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best sonogram/spectorgram software out there? (1 Viewer)

ermine

Well-known member
Cornell Raven

http://www.birds.cornell.edu/brp/raven/Raven.html

seems to be the de facto standard. But not free, which is curious. I was under the impression the US had an enlightened approach that mandated that information collected or developed on Uncle Sam's dollar using public funds had to be put in the public domain. Obviously not in this case .

if what you meant was best free software ;) try Christoph Lauer's Visible speech

http://www.christoph-lauer.de/

which is a Java app. It presents a heavy load for your PC

I rather like the unassuming spectrogram - the freeware version is

http://www.hitsquad.com/smm/programs/SPECTROGRAM/

and payware version is

http://www.visualizationsoftware.com/gram.html

this is much easier on your PC, though nowhere near as comprehensive as Christoph Lauer's one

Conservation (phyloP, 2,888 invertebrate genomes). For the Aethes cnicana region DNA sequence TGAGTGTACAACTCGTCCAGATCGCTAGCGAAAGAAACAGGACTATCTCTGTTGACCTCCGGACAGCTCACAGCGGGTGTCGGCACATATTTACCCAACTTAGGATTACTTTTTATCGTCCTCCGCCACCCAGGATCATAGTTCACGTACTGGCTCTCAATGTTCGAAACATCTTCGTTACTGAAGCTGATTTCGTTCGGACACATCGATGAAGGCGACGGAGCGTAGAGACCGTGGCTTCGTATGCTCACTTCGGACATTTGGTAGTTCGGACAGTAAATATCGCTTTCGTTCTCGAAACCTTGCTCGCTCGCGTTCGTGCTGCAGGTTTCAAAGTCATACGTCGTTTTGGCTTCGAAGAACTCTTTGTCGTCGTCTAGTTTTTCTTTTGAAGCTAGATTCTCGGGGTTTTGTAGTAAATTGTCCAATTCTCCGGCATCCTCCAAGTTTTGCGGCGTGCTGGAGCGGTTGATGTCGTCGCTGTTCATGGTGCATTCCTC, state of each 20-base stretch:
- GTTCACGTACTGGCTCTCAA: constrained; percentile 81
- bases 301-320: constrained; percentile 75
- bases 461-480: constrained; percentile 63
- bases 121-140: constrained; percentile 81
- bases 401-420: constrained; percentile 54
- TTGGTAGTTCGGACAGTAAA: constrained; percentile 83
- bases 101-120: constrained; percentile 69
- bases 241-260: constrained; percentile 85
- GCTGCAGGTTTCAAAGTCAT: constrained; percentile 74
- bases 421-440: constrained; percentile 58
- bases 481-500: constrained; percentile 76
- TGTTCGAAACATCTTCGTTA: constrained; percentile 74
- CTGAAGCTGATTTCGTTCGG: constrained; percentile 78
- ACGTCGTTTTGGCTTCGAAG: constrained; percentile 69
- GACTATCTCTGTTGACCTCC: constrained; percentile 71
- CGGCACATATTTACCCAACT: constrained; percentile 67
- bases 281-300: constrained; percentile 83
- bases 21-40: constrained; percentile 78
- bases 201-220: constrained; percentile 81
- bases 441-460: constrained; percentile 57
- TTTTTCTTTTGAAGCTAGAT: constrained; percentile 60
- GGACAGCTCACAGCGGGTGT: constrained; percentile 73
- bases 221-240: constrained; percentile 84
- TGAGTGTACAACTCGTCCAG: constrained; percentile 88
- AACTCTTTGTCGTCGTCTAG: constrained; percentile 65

http://www.nauta-rcs.it/SEA/seawave_index.html may be worth a look

Actually it looks like I may have been unfair to Cornell, Raven lite appears to be free now :)
 

griffin

Well-known member
Steelflight said:
anyone know what the best sonogram/spectoram imaging software out there is for bird calls?

Used to use Gram23 which was okay - easy to standardize files, but poor contrast control of images - they can look too faint.

Raven Lite ( harder to set/standardize axes). Good if it is now free though at $25 was hardly a rip off.

Now use Raven Pro 1.2 and am happy with it, but $400.

There is another called Praat, but like Spectogram the learning curve looks steeper.

Linz
 

ermine

Well-known member
griffin said:
There is another called Praat, but like Spectogram the learning curve looks steeper.

Linz

Did you ever work out what the heck Praat was telling you? I couldn't make head or tail of what I got out of it. The results bore no resemblance to anything I had seen elsewhere. They did at least vary with the input signal...
 

g8ina

He's pining for the Fjords !
Im using (have stopped using actually, cuz I dont do bird recording any more) Cool Edit Pro. It has spectrograph capabilities, but it sure not a freeware job :)

My samples are in my 32" parabolic dish for sale link.
 

griffin

Well-known member
ermine said:
Did you ever work out what the heck Praat was telling you? I couldn't make head or tail of what I got out of it. The results bore no resemblance to anything I had seen elsewhere. They did at least vary with the input signal...